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Tax and Transparency

Posted by on in Taxation
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Following the recent June 2013 G8 meeting, it would appear, Governments are aiming, to improve tax transparency and to bring the international tax system into the modern age.
 
Private enterprise drives growth, reduces poverty, and creates jobs and prosperity for people around the globe. Governments have a responsibility to make proper rules and promote good governance not individuals. Fair taxes, increased transparency and open trade they believe are drivers and ultimately will make a difference by doing the following:
 
1.    Tax authorities across the world should automatically share information to fight tax evasion.
2.    Countries should change rules that let companies shift their profits across borders to avoid taxes, and multinationals should report to tax authorities what tax they pay where.
3.    Companies should know who really owns them and the government tax collectors and law enforcers should be able to obtain this information easily.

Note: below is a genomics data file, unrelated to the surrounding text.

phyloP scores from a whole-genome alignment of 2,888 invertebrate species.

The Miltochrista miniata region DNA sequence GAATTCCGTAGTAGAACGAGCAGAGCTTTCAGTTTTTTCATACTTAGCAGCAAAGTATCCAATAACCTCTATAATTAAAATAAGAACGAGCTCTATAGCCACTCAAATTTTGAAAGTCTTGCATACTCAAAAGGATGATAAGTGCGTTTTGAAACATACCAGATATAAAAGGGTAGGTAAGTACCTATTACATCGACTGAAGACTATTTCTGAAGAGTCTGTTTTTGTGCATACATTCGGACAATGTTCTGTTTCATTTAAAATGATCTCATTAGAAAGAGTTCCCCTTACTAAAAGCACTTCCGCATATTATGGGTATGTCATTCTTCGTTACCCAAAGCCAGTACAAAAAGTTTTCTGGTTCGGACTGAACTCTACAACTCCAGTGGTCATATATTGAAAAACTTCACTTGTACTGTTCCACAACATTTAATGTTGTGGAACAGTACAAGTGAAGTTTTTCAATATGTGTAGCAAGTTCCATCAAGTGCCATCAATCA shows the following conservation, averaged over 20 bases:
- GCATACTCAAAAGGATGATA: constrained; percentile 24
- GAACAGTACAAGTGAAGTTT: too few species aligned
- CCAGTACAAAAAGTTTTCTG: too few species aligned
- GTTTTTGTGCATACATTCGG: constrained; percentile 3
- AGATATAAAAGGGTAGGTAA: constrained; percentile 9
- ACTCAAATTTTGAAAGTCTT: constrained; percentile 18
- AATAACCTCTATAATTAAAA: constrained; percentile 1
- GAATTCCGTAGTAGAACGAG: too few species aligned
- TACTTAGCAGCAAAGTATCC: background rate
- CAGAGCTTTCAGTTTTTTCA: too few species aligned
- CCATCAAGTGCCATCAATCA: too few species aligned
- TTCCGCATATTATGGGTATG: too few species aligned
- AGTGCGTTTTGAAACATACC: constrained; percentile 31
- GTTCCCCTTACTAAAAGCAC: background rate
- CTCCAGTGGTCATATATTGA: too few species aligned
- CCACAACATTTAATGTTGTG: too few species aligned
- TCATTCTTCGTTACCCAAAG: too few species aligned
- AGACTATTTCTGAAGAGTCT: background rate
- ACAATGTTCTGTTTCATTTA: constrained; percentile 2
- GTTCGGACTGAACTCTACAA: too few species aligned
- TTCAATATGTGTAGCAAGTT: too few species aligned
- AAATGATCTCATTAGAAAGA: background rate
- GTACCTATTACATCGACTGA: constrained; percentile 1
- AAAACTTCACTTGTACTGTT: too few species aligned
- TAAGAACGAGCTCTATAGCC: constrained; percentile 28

4.    Developing countries should have the information and capacity to collect the taxes owed them – other countries have a duty to assist them.
5.    Extractive companies should report payments to all governments - and governments should publish income from such companies.
6.    Minerals should be sourced legitimately.
7.    Land transactions should be transparent, respecting the property rights of local communities.
8.    Governments should roll back protectionism and agree new trade deals to increase jobs and growth worldwide.
9.    Governments should cut wasteful bureaucracy at borders and make it easier and quicker to move goods between developing countries.
10.  Governments should publish information on laws, budgets, spending, national statistics, elections and government contracts in a way that is easy to read and re-use, so that citizens can hold them to account.
 
They do not mention that governments themselves should review their own spending down to a level at least equal to what they receive from the communities they serve. In business this is called breakeven. The deflection from their inadequacies where they can’t manage the countries affairs to the private enterprise does show lack of leadership to the community and possibly double standards.
No doubt those interested and campaigning to have all UK trading businesses, taxed on profits made in the UK, will watch progress on the implementation of these lofty proposals with interest as most transfer pricing arrangements may have already been agreed by the respective government.

©Informanagement
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